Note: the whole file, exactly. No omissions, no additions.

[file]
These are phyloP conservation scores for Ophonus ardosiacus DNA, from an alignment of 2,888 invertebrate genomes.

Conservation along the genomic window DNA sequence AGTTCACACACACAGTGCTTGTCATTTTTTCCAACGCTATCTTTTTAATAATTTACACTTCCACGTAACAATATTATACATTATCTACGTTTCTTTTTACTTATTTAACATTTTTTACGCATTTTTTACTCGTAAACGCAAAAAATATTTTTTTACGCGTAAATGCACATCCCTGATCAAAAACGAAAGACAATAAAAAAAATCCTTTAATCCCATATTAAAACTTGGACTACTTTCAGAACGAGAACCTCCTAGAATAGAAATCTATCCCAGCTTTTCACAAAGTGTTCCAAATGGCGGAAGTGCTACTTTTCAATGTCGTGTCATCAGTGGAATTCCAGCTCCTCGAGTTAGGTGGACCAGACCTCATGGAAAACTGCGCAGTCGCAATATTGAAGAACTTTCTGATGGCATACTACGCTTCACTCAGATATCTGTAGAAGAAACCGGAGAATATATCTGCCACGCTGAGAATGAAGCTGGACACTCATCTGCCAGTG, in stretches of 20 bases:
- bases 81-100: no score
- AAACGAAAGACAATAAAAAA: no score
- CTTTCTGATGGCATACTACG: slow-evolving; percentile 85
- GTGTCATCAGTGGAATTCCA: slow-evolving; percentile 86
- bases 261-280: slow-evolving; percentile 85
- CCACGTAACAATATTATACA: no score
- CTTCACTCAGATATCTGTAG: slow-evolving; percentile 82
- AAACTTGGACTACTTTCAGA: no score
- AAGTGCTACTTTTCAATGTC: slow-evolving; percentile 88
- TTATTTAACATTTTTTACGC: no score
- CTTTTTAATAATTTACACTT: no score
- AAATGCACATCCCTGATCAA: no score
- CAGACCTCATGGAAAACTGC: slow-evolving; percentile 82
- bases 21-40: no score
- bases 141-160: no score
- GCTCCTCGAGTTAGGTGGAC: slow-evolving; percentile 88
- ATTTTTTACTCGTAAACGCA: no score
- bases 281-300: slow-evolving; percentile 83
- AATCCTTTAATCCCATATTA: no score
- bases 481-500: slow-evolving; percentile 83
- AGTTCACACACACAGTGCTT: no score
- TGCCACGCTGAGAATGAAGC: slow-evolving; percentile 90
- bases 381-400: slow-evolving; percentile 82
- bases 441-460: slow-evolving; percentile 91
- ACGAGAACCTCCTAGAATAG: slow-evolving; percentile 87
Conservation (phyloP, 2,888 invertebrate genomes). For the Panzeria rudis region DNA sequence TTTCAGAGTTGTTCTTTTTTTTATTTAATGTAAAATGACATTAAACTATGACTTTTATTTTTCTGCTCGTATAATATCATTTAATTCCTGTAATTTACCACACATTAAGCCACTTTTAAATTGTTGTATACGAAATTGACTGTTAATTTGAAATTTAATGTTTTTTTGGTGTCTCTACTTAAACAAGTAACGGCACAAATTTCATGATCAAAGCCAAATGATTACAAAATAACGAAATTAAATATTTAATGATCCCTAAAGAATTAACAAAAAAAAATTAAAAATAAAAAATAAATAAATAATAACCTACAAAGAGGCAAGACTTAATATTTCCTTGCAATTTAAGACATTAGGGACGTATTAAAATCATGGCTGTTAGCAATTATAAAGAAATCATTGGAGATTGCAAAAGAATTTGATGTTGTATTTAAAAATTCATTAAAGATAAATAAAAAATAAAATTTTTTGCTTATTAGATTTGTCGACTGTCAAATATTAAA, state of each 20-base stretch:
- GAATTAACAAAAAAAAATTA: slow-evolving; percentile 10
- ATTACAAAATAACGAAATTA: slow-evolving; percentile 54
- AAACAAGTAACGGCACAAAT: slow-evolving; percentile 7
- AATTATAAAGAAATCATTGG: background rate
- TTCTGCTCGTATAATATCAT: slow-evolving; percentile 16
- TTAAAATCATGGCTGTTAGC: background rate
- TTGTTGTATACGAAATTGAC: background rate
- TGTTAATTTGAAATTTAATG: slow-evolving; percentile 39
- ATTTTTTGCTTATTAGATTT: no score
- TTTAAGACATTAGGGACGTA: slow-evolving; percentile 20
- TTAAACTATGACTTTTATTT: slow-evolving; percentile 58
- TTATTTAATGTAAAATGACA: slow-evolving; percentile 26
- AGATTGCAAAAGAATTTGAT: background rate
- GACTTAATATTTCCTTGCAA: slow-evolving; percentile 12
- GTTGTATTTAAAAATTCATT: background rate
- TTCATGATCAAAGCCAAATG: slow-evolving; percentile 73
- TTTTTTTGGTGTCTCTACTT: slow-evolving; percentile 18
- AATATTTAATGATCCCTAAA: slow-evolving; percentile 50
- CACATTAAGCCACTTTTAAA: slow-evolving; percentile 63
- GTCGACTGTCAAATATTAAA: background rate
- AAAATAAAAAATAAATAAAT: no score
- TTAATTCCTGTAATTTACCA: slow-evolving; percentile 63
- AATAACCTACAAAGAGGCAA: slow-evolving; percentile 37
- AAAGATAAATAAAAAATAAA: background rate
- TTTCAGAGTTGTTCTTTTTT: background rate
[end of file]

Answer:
These are phyloP conservation scores for Ophonus ardosiacus DNA, from an alignment of 2,888 invertebrate genomes.

Conservation along the genomic window DNA sequence AGTTCACACACACAGTGCTTGTCATTTTTTCCAACGCTATCTTTTTAATAATTTACACTTCCACGTAACAATATTATACATTATCTACGTTTCTTTTTACTTATTTAACATTTTTTACGCATTTTTTACTCGTAAACGCAAAAAATATTTTTTTACGCGTAAATGCACATCCCTGATCAAAAACGAAAGACAATAAAAAAAATCCTTTAATCCCATATTAAAACTTGGACTACTTTCAGAACGAGAACCTCCTAGAATAGAAATCTATCCCAGCTTTTCACAAAGTGTTCCAAATGGCGGAAGTGCTACTTTTCAATGTCGTGTCATCAGTGGAATTCCAGCTCCTCGAGTTAGGTGGACCAGACCTCATGGAAAACTGCGCAGTCGCAATATTGAAGAACTTTCTGATGGCATACTACGCTTCACTCAGATATCTGTAGAAGAAACCGGAGAATATATCTGCCACGCTGAGAATGAAGCTGGACACTCATCTGCCAGTG, in stretches of 20 bases:
- bases 81-100: no score
- AAACGAAAGACAATAAAAAA: no score
- CTTTCTGATGGCATACTACG: slow-evolving; percentile 85
- GTGTCATCAGTGGAATTCCA: slow-evolving; percentile 86
- bases 261-280: slow-evolving; percentile 85
- CCACGTAACAATATTATACA: no score
- CTTCACTCAGATATCTGTAG: slow-evolving; percentile 82
- AAACTTGGACTACTTTCAGA: no score
- AAGTGCTACTTTTCAATGTC: slow-evolving; percentile 88
- TTATTTAACATTTTTTACGC: no score
- CTTTTTAATAATTTACACTT: no score
- AAATGCACATCCCTGATCAA: no score
- CAGACCTCATGGAAAACTGC: slow-evolving; percentile 82
- bases 21-40: no score
- bases 141-160: no score
- GCTCCTCGAGTTAGGTGGAC: slow-evolving; percentile 88
- ATTTTTTACTCGTAAACGCA: no score
- bases 281-300: slow-evolving; percentile 83
- AATCCTTTAATCCCATATTA: no score
- bases 481-500: slow-evolving; percentile 83
- AGTTCACACACACAGTGCTT: no score
- TGCCACGCTGAGAATGAAGC: slow-evolving; percentile 90
- bases 381-400: slow-evolving; percentile 82
- bases 441-460: slow-evolving; percentile 91
- ACGAGAACCTCCTAGAATAG: slow-evolving; percentile 87
Conservation (phyloP, 2,888 invertebrate genomes). For the Panzeria rudis region DNA sequence TTTCAGAGTTGTTCTTTTTTTTATTTAATGTAAAATGACATTAAACTATGACTTTTATTTTTCTGCTCGTATAATATCATTTAATTCCTGTAATTTACCACACATTAAGCCACTTTTAAATTGTTGTATACGAAATTGACTGTTAATTTGAAATTTAATGTTTTTTTGGTGTCTCTACTTAAACAAGTAACGGCACAAATTTCATGATCAAAGCCAAATGATTACAAAATAACGAAATTAAATATTTAATGATCCCTAAAGAATTAACAAAAAAAAATTAAAAATAAAAAATAAATAAATAATAACCTACAAAGAGGCAAGACTTAATATTTCCTTGCAATTTAAGACATTAGGGACGTATTAAAATCATGGCTGTTAGCAATTATAAAGAAATCATTGGAGATTGCAAAAGAATTTGATGTTGTATTTAAAAATTCATTAAAGATAAATAAAAAATAAAATTTTTTGCTTATTAGATTTGTCGACTGTCAAATATTAAA, state of each 20-base stretch:
- GAATTAACAAAAAAAAATTA: slow-evolving; percentile 10
- ATTACAAAATAACGAAATTA: slow-evolving; percentile 54
- AAACAAGTAACGGCACAAAT: slow-evolving; percentile 7
- AATTATAAAGAAATCATTGG: background rate
- TTCTGCTCGTATAATATCAT: slow-evolving; percentile 16
- TTAAAATCATGGCTGTTAGC: background rate
- TTGTTGTATACGAAATTGAC: background rate
- TGTTAATTTGAAATTTAATG: slow-evolving; percentile 39
- ATTTTTTGCTTATTAGATTT: no score
- TTTAAGACATTAGGGACGTA: slow-evolving; percentile 20
- TTAAACTATGACTTTTATTT: slow-evolving; percentile 58
- TTATTTAATGTAAAATGACA: slow-evolving; percentile 26
- AGATTGCAAAAGAATTTGAT: background rate
- GACTTAATATTTCCTTGCAA: slow-evolving; percentile 12
- GTTGTATTTAAAAATTCATT: background rate
- TTCATGATCAAAGCCAAATG: slow-evolving; percentile 73
- TTTTTTTGGTGTCTCTACTT: slow-evolving; percentile 18
- AATATTTAATGATCCCTAAA: slow-evolving; percentile 50
- CACATTAAGCCACTTTTAAA: slow-evolving; percentile 63
- GTCGACTGTCAAATATTAAA: background rate
- AAAATAAAAAATAAATAAAT: no score
- TTAATTCCTGTAATTTACCA: slow-evolving; percentile 63
- AATAACCTACAAAGAGGCAA: slow-evolving; percentile 37
- AAAGATAAATAAAAAATAAA: background rate
- TTTCAGAGTTGTTCTTTTTT: background rate